SINGAPORE (Mar 13): Local stocks were off to a rough start in 2020. Even as the US-China trade war drags on, tensions threaten to flare in the Middle East. Then, the Covid-19 outbreak put China’s economy to a grinding halt. The subsequent spread outside China has merely added to the woes.
“We’re not out of the woods yet, and the current sell-off has finally dented investors’ ‘buy the dip’ mentality which had worked well over the past few years,” says KGI Securities analyst Joel Ng in an interview with The Edge Singapore.
“There’s definitely a higher level of risk now, and the likelihood of a global recession is at the highest level since the global financial crisis in 2008. All sectors are seeing a slowdown, and macroeconomic growth could be lower than expected,” adds Ng, citing recent growth outlook downgrades by the World Bank, International Monetary Fund (IMF) and World Trade Organisation.
Despite the turbulent market, Ng says that the sell-off has presented a buying opportunity for investors, one which was last seen during the Asian Financial Crisis in 2009.
“The sell-off opportunity is creating bargains across all sectors of the market, including banks, REITs and property stocks,” says Ng.
“The next three to six months will present a real buying opportunity for investors,” he adds.
Go tech for yield and growth
Over the years, technology has become a key trend. KGI analyst Kenny Tan says that although the general market is seeing a slowdown, tech is one of the areas that are unlikely to be affected. On a local front, semiconductor stocks such as Frencken Group, AEM Holdings and UMS Holdings are likely to remain cushioned.
“We are still bullish on the semiconductor industry. They dipped and then rebounded like nothing happened, and they’re at the all-time highs and still climbing,” says Tan in reference to Apple’s warning that it would be unlikely to meet its March quarter sales guidance figures.
According to Tan, investors have little choice but to invest in semiconductor stocks. As investors scurry for yields and growth, the tech sector is the only one that offers both.
“You have low or negative yielding bonds on a global scale. The only sector that’s really growing is the tech sector, and it has been growing for the past 10 years,” reasons Tan.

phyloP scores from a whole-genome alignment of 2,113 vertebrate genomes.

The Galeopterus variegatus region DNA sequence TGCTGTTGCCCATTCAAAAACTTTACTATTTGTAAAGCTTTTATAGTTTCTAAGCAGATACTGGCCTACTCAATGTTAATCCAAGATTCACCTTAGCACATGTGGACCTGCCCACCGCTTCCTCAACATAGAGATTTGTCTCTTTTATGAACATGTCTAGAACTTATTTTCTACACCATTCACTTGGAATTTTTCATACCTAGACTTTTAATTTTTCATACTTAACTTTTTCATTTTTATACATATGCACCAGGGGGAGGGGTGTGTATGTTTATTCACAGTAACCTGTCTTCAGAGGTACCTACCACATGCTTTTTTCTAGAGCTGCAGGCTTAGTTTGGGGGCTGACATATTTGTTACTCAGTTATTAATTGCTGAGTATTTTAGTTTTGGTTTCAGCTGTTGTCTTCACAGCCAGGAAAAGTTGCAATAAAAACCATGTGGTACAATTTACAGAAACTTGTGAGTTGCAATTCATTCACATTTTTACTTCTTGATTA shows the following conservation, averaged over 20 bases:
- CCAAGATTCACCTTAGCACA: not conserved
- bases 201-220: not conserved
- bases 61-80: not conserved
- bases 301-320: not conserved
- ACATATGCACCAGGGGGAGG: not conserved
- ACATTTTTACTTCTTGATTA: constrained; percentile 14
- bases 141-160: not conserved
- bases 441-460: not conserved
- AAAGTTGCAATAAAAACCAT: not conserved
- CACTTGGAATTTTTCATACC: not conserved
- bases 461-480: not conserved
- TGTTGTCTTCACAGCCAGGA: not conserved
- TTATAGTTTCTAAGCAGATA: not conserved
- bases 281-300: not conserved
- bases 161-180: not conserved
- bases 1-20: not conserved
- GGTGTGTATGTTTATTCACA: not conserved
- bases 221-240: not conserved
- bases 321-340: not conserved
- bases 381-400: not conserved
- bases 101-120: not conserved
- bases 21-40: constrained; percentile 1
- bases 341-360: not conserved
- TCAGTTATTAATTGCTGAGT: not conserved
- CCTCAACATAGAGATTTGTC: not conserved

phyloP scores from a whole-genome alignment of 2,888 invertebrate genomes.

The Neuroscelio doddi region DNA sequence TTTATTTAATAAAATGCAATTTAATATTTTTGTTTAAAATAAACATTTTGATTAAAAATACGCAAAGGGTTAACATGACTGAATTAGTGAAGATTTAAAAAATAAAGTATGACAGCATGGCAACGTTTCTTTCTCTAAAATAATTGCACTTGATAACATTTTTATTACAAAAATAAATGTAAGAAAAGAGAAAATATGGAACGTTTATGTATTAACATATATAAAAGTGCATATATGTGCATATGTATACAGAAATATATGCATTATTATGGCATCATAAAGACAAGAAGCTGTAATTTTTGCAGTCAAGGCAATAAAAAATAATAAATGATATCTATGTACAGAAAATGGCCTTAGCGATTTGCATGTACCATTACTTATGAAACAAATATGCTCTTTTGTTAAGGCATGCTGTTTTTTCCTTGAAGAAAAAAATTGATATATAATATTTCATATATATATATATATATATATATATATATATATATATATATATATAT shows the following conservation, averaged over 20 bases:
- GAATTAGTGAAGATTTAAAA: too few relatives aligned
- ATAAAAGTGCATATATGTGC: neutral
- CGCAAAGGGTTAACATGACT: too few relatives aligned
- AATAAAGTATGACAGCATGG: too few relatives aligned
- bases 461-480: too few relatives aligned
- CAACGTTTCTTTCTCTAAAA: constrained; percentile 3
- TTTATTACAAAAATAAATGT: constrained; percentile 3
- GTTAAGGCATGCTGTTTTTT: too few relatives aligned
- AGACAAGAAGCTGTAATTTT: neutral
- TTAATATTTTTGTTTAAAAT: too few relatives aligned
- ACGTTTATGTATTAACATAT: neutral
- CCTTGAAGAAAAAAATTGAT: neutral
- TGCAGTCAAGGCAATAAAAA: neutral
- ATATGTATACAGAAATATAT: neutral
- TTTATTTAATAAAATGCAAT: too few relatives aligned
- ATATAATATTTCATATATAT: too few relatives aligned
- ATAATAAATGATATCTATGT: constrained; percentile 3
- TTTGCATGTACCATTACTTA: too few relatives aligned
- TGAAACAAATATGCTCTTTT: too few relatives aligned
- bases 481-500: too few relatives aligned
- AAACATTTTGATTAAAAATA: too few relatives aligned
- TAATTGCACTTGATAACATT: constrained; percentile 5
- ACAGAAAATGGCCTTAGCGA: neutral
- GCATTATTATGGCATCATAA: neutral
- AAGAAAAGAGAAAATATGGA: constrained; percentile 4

He shares that the four companies with market capitalisation figures over US$1 trillion include Apple and Microsoft — both of which generate anywhere between US$30 billion and US$60 billion in profits and cash flows.
“All the beneficiaries from these tech names are the semiconductor stocks and hence all the benefits trickle down into the industry as well through the supply chain,” says Tan. “You need semiconductors for everything — phones and computers,” he adds.
In particular, Tan cites Keppel DC REIT as a brokerage favourite for its exposure to the data centre market. The share price of the counter, according to Tan, is “just going up day after day”.
But the constant rise in share price may not be an entirely good thing. The brokerage had recently downgraded Keppel DC REIT to a “neutral” as it believes the counter is “quite fully valued” and investors could find better opportunities in the market.
“While the data centre industry remains an attractive investment thematic, we think the sub-4% dividend yield of Keppel DC REIT signals a fair valuation for its current share price,” says Tan in a March 10 note.
But FY2020 could well be the time for a rebound after a year of slow growth for the industry in 2019, he adds.
“Despite recent concerns about supply chain disruptions and stock market weakness from Covid-19 fears, we remain confident of data centre trends, where data management will continue to consolidate towards hyperscalers and their private/public cloud infrastructures,” he says.
Given the broader sell-off in equity markets, technology stocks are not immune to fund outflows even if they have solid fundamentals,” says Ng. “However, we believe these technology-related stocks will be the first to recover after the global economic slowdown this year.” “The key point is that technology companies are riding on long-term structural trends which are underpinning a significant portion of overall earnings growth going forward,” he adds.
Amid a worsening Covid-19 outbreak outside China, Asian economies are bracing themselves for the worst. Fears of a recession have been ignited. The ray of hope that followed the Phase One US-China trade deal is but a distant memory now.
According to KGI analyst Chen Guangzhi, Asian markets could well enter a recession earlier than developed countries as investors shy away from emerging markets. “The preferences are clearly shifting away from the emerging market space, and this is quite similar to what happened during the 1997 Asian Financial Crisis,” says Chen. “Global investors are suspecting if Asia will have an early recession compared to the US.”